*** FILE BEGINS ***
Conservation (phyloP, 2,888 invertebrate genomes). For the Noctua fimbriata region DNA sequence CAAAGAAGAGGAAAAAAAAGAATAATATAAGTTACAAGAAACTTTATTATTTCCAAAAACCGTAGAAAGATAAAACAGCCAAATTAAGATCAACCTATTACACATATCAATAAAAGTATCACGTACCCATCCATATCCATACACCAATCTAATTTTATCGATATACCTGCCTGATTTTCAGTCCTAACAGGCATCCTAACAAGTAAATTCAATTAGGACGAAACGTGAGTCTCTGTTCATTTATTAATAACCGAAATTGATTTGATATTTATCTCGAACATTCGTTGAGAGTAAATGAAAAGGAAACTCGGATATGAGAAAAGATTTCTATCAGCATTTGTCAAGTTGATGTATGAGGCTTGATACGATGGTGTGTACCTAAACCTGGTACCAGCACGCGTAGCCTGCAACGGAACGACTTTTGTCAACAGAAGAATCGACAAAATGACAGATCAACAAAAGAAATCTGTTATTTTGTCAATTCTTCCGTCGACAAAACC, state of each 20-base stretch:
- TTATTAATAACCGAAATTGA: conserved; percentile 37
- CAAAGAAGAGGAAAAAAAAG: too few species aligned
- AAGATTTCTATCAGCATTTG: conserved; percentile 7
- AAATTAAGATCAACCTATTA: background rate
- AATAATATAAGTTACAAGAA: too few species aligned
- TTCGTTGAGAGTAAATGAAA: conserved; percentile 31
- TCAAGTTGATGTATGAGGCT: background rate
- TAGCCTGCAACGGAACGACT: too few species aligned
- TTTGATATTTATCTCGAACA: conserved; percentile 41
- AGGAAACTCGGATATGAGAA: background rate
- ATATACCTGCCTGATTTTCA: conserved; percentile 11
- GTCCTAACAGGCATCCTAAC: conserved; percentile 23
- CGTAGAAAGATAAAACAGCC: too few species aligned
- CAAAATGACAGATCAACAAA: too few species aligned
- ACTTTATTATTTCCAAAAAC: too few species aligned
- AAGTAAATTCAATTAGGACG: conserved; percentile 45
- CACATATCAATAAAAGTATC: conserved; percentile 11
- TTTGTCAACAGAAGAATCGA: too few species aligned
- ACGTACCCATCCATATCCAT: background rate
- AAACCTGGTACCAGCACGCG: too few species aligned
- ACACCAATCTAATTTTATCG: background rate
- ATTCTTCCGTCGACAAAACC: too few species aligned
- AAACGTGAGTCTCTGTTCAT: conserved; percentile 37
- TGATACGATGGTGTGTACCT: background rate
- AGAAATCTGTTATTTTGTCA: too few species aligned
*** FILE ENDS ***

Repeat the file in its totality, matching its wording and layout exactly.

Conservation (phyloP, 2,888 invertebrate genomes). For the Noctua fimbriata region DNA sequence CAAAGAAGAGGAAAAAAAAGAATAATATAAGTTACAAGAAACTTTATTATTTCCAAAAACCGTAGAAAGATAAAACAGCCAAATTAAGATCAACCTATTACACATATCAATAAAAGTATCACGTACCCATCCATATCCATACACCAATCTAATTTTATCGATATACCTGCCTGATTTTCAGTCCTAACAGGCATCCTAACAAGTAAATTCAATTAGGACGAAACGTGAGTCTCTGTTCATTTATTAATAACCGAAATTGATTTGATATTTATCTCGAACATTCGTTGAGAGTAAATGAAAAGGAAACTCGGATATGAGAAAAGATTTCTATCAGCATTTGTCAAGTTGATGTATGAGGCTTGATACGATGGTGTGTACCTAAACCTGGTACCAGCACGCGTAGCCTGCAACGGAACGACTTTTGTCAACAGAAGAATCGACAAAATGACAGATCAACAAAAGAAATCTGTTATTTTGTCAATTCTTCCGTCGACAAAACC, state of each 20-base stretch:
- TTATTAATAACCGAAATTGA: conserved; percentile 37
- CAAAGAAGAGGAAAAAAAAG: too few species aligned
- AAGATTTCTATCAGCATTTG: conserved; percentile 7
- AAATTAAGATCAACCTATTA: background rate
- AATAATATAAGTTACAAGAA: too few species aligned
- TTCGTTGAGAGTAAATGAAA: conserved; percentile 31
- TCAAGTTGATGTATGAGGCT: background rate
- TAGCCTGCAACGGAACGACT: too few species aligned
- TTTGATATTTATCTCGAACA: conserved; percentile 41
- AGGAAACTCGGATATGAGAA: background rate
- ATATACCTGCCTGATTTTCA: conserved; percentile 11
- GTCCTAACAGGCATCCTAAC: conserved; percentile 23
- CGTAGAAAGATAAAACAGCC: too few species aligned
- CAAAATGACAGATCAACAAA: too few species aligned
- ACTTTATTATTTCCAAAAAC: too few species aligned
- AAGTAAATTCAATTAGGACG: conserved; percentile 45
- CACATATCAATAAAAGTATC: conserved; percentile 11
- TTTGTCAACAGAAGAATCGA: too few species aligned
- ACGTACCCATCCATATCCAT: background rate
- AAACCTGGTACCAGCACGCG: too few species aligned
- ACACCAATCTAATTTTATCG: background rate
- ATTCTTCCGTCGACAAAACC: too few species aligned
- AAACGTGAGTCTCTGTTCAT: conserved; percentile 37
- TGATACGATGGTGTGTACCT: background rate
- AGAAATCTGTTATTTTGTCA: too few species aligned